1987 Indianapolis Colts season

The 1987 Indianapolis Colts season was the 35th season for the team in the National Football League (NFL) and fourth in Indianapolis. The team finished the strike-shortened season with a record of 9 wins and 6 losses, and won the AFC East division.

This season marked the first winning season, division championship, and the first trip to the playoffs for the Colts in Indianapolis. It was the franchise's first playoff appearance in ten seasons.

1988 Indianapolis Colts season

The 1988 Indianapolis Colts season was the 36th season for the team in the National Football League (NFL) and fifth in Indianapolis. The team finished the year with a record of 9 wins and 7 losses, and tied for second in the AFC East division with the New England Patriots. However, the Colts finished ahead of New England based on better record against common opponents (7–5 to Patriots' 6–6).

1989 Indianapolis Colts season

The 1989 Indianapolis Colts season was the 37th season for the team in the National Football League and sixth in Indianapolis. The Indianapolis Colts finished the National Football League's 1989 season with a record of 8 wins and 8 losses, and finished tied for second in the AFC East division with the Miami Dolphins. However, the Colts finished ahead of Miami based on better conference record (7–5 vs. Dolphins' 6–8).

1990 Indianapolis Colts season

The 1990 Indianapolis Colts season was the 38th season for the team in the National Football League and seventh in Indianapolis. The Indianapolis Colts finished the National Football League's 1990 season with a record of 7 wins and 9 losses, and finished third in the AFC East division. Running back Eric Dickerson held out of training camp, during a contract dispute. The Colts would end up suspending Dickerson four games for conduct detrimental to the team. He would return late in the season and rush for 677 yards.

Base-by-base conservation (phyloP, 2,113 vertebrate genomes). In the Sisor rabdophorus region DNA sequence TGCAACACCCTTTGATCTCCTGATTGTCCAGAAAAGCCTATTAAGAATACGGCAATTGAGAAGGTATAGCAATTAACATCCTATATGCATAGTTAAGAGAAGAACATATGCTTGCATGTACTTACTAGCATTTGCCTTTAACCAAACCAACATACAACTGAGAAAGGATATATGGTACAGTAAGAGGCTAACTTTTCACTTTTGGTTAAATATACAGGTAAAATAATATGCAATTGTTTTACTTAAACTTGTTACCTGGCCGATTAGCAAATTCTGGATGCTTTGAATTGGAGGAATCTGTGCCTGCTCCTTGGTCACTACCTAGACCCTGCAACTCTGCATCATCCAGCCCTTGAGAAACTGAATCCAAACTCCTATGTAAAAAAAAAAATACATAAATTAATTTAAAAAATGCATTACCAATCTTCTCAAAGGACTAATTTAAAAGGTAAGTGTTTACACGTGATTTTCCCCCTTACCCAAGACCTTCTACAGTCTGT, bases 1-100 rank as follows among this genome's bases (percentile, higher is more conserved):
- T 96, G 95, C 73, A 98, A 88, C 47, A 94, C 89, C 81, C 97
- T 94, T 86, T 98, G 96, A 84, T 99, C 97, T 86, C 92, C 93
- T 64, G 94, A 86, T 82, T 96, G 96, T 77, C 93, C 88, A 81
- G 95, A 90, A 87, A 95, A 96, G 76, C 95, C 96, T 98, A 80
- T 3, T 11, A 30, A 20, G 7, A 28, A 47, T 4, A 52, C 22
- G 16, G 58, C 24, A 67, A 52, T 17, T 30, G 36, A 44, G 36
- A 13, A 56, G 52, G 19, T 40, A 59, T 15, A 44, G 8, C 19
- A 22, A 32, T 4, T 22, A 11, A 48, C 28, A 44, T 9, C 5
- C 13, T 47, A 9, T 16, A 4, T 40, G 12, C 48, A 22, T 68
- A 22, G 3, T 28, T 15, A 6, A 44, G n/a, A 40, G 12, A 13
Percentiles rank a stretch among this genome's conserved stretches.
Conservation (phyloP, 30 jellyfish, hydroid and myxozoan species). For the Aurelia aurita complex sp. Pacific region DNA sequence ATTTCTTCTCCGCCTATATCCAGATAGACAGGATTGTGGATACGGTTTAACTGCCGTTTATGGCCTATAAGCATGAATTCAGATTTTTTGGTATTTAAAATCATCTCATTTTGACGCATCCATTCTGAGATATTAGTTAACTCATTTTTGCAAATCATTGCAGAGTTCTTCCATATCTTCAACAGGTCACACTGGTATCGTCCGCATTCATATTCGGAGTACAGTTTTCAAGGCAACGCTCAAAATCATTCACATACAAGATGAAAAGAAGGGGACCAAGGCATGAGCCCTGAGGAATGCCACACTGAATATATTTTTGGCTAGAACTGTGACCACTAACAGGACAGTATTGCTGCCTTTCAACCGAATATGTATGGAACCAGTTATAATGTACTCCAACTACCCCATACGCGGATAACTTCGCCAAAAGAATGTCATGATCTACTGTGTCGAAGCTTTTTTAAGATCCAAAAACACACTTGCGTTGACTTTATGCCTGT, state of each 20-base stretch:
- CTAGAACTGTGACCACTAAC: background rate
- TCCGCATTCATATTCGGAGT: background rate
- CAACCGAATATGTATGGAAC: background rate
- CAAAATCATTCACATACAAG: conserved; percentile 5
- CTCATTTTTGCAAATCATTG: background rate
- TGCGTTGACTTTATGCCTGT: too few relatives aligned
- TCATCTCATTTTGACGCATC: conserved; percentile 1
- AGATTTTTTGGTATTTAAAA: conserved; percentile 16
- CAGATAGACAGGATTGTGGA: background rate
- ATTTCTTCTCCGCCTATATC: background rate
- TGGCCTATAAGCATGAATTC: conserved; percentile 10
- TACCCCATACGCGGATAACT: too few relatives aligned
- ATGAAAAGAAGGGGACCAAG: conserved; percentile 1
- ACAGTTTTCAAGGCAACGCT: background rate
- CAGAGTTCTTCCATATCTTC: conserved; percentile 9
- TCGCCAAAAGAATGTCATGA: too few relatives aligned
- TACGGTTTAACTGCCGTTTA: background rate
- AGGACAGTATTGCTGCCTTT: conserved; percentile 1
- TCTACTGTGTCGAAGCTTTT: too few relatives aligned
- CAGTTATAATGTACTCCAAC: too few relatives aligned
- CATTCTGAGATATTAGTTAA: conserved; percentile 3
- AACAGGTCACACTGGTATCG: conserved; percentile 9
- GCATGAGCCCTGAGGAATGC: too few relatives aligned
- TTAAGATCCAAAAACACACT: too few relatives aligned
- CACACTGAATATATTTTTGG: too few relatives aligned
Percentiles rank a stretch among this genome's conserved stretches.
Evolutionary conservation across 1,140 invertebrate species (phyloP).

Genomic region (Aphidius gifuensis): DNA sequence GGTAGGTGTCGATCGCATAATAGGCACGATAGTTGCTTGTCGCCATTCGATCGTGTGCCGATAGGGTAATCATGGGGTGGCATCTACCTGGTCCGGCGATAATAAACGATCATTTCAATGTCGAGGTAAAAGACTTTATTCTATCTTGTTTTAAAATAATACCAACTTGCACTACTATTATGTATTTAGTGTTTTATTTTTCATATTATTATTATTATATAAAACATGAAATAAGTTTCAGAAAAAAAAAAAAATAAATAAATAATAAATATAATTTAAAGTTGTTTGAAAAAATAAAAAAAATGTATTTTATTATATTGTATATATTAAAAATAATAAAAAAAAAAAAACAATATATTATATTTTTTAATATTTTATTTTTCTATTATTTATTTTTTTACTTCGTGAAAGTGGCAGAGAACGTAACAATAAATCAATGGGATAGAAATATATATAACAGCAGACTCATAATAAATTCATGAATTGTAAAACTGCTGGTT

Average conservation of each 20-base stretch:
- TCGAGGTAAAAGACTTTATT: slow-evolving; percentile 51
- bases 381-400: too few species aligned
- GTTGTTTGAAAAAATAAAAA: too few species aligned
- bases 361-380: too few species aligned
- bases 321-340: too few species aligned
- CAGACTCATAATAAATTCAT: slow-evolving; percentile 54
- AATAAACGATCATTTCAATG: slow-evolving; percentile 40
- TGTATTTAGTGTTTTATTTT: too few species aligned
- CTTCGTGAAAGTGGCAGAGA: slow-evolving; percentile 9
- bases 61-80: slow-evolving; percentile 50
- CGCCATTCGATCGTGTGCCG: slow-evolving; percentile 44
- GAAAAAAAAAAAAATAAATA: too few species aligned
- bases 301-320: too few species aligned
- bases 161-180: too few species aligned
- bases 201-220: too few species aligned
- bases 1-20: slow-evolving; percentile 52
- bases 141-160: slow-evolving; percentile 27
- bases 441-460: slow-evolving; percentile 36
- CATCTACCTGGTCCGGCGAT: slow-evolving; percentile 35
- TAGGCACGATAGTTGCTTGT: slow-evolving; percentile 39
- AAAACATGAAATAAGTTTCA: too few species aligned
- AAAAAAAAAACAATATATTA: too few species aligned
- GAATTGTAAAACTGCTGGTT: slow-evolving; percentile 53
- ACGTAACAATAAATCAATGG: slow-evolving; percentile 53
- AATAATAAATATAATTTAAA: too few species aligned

The Colts were embarrassed at home in week two by the putrid Patriots, losing 16–14 for New England's lone win of 1990.

On December 22, 1990, Monday Night Football was played 2 days early on Saturday Night. The 6-8 Colts played at home as underdogs against the Washington Redskins. Trailing 14-25 in the 4th quarter, Jeff George would lead an improbable and spectacular comeback which included 2 4th quarter touchdowns to tie the game with little time left. The Colts intercepted Mark Rypien and it was returned for the go ahead touchdownwn. The Colts pulled off the upset in dramatic fashion. This was one of Jeff George's most memorable games of his career as it was a thriller. He threw 3 touchdowns and did not throw any interceptions.

1992 Indianapolis Colts season